Early Access to Highsmith's Agile Project Management

Jeff De Luca's picture

Jim Highsmith is working on a new book on Agile Project Management and he has given access to it from this website.



Thanks Jim for providing the FDD community access to your materials.


Comment viewing options

Select your preferred way to display the comments and click "Save settings" to activate your changes.

Agile as evolution and exploration

Jim Highsmith has an interesting thesis that we are moving away from an era of planned (envisioned) products towards one of evolved products – evolved in a similar sense to evolved living organisms. He argues that evolved products are often superior.

I don't want to overdo the comparison to natural organisms but Highsmith fails to mention that natural evolution is often extremely inefficient and wasteful and frequently ends up with mechanisms that no-one would rationally choose were they to design a solution (with a full understanding of the problem). Richard Dawkins in Climbing Mount Improbable explores this issue and explains the reasons using a number of examples including the eye positions of some flat fish. I think the reasons are interesting and relevant to the Agile development community. Coincidentally I have been a critic of the XP crowd on precisely this subject.

Richard Dawkins explains how natural selection (evolution) always builds (and must always build) on what has come before. Its the accumulation of many small incremental changes (see the similarities to XP) and can achieve truly wonderful outcomes like the human eye. However, if you were designing a human eye from scratch there is no way you would design it the way the human eye actually works because the design is fundamentally flawed, and that fundamental flaw results from the eye evolving through small changes from an earlier simpler design (I use design loosely).

It is my contention that this is an inherent and serious problem with the no-design-up-front schools of Agile development, i.e. evolving from simpler mechanisms frequently results in less than optimal (and not infrequently deeply flawed) end products. The XP crowd would counter that they solve these kinds of problems through refactoring, but I believe refactoring has serious limitations for the well understood reason that the further you are into code (and deployment) the harder it is to change things. Perhaps the main reason I am an FDD proponent is precisely because FDD tries to solve these fundamental design issues up front through domain modeling.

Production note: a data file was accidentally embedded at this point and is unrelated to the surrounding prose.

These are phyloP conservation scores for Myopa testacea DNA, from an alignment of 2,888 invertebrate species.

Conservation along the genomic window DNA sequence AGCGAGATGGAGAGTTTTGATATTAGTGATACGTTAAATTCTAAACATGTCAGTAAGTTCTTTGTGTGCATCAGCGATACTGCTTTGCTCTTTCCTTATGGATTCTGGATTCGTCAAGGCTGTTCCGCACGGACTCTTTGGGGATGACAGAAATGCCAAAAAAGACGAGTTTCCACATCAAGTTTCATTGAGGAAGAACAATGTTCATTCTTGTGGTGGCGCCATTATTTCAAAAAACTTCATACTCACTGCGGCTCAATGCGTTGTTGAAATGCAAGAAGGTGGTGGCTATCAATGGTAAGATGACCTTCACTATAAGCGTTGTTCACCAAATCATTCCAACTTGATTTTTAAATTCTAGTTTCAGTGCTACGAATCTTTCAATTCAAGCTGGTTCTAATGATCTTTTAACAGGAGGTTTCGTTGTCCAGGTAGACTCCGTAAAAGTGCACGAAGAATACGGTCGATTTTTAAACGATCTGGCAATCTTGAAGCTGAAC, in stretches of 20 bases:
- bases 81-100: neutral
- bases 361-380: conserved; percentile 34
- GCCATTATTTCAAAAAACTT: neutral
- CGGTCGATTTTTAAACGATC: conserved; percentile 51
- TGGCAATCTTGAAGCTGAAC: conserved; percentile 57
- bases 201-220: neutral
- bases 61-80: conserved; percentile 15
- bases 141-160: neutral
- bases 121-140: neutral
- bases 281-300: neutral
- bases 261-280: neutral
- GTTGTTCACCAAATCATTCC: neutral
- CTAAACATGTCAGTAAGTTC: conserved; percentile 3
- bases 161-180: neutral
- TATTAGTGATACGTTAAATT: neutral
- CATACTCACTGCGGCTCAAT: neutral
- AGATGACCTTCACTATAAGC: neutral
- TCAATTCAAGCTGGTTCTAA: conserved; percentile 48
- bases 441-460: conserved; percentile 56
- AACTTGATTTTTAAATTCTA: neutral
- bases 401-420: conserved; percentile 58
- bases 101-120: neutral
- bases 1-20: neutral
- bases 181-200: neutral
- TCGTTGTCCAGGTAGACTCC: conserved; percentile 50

To complete the natural selection comparison, in the real world of evolving organisms the ones that have flawed designs are more-or-less quickly (on evolutionary timescales) replaced by organisms that have a better design. This leads me to conclude that Agile methods that don't do up front design have advantages in the short term but are at significant risk of evolving product dinosaurs that consequently share the same fate.

Highsmith also uses the exploration metaphor which I find interesting as many explorers became failures because they didn't find what they expected to find such as Christopher Columbus who was searching for a new route to the Indies. The moral being, its not enough to discover new things, what you find has to be something your client values. I think much of the Agile community has things to learn on managing client expectations, not least visibility of the end result. Again FDD stands out as the exception among Agile methods in this respect.

On a more substantive note, the book (or at least the parts that I read) has the same flaw that much (almost all?) of the published writing on Agile shares. Namely it doesn't recognize there are limits to the applicability of any process. We all know that Agile processes work well, but we need to recognize that there are situations where they don't work well (and some work better than others). Missionary zeal was appropriate in the early days of Agile, but maybe its time to be more dispassionate and recognize Agile's limitations and failings. I for one, are still waiting for the definitive analysis on Agile processes - when do they work, where do they work and why do they work.

Not withstanding the comments above, based on the chapters I read, this is an interesting and worth reading book.